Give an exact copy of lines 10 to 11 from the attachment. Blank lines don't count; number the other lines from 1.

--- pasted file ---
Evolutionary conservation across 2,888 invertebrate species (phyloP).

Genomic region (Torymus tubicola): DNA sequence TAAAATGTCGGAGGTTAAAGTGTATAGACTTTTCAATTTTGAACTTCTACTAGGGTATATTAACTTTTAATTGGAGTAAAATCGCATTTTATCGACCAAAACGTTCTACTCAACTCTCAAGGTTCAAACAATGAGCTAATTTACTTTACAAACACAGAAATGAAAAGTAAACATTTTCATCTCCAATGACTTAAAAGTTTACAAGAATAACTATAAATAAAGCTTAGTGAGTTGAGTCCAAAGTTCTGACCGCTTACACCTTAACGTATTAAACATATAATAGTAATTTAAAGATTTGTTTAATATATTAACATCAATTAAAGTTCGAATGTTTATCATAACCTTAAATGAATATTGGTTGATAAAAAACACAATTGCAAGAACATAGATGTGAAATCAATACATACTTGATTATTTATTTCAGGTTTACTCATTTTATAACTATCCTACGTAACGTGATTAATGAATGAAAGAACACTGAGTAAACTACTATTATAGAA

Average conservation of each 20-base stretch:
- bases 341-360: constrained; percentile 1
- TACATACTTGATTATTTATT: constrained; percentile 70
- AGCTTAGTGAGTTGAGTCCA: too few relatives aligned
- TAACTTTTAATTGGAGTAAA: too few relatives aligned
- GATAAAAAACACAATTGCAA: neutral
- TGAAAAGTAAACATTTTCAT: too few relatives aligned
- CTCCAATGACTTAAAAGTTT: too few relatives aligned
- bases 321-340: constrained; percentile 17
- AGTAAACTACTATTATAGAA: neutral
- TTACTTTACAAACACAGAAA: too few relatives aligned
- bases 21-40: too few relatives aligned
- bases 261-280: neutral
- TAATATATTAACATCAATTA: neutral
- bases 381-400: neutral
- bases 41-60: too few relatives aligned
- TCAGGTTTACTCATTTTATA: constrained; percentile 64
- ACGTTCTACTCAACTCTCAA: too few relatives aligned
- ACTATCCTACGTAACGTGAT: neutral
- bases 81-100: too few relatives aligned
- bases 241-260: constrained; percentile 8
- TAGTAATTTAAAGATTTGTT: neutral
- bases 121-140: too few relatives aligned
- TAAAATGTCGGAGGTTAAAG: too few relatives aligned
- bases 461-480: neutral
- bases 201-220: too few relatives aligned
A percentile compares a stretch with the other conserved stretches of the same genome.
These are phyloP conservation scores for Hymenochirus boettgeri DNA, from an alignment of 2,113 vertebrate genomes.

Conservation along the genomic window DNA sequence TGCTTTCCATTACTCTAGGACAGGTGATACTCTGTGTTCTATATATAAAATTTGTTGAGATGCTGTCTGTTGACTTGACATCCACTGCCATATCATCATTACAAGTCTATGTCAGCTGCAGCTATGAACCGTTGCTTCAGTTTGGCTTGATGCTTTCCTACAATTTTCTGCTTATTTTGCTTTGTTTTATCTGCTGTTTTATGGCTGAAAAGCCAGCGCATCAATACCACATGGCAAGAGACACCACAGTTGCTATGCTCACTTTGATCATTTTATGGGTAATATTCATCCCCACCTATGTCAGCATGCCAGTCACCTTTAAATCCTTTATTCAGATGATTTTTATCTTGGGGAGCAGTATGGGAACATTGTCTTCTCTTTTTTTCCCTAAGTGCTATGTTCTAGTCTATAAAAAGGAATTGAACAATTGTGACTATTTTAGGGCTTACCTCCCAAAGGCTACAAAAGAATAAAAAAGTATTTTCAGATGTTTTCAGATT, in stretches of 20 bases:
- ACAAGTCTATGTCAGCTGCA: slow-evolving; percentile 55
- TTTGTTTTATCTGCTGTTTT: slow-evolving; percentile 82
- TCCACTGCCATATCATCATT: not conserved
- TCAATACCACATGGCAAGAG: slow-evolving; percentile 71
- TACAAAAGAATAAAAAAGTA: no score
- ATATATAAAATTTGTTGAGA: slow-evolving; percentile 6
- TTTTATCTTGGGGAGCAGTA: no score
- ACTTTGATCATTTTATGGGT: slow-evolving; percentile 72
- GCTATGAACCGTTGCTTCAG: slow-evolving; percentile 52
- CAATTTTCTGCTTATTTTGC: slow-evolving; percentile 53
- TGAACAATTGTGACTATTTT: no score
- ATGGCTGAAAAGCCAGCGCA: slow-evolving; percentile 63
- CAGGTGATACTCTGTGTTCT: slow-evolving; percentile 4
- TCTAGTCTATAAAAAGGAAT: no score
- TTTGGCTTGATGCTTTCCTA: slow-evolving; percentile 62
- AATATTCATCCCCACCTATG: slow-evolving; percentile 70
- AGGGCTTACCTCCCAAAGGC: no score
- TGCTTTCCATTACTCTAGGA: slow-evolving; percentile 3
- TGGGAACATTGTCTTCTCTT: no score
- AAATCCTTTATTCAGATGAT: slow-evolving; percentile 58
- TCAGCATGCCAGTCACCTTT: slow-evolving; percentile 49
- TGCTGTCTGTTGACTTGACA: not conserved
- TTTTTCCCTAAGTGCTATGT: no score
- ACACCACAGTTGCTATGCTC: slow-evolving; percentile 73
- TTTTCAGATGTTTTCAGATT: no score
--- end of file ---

- CTCCAATGACTTAAAAGTTT: too few relatives aligned
- bases 321-340: constrained; percentile 17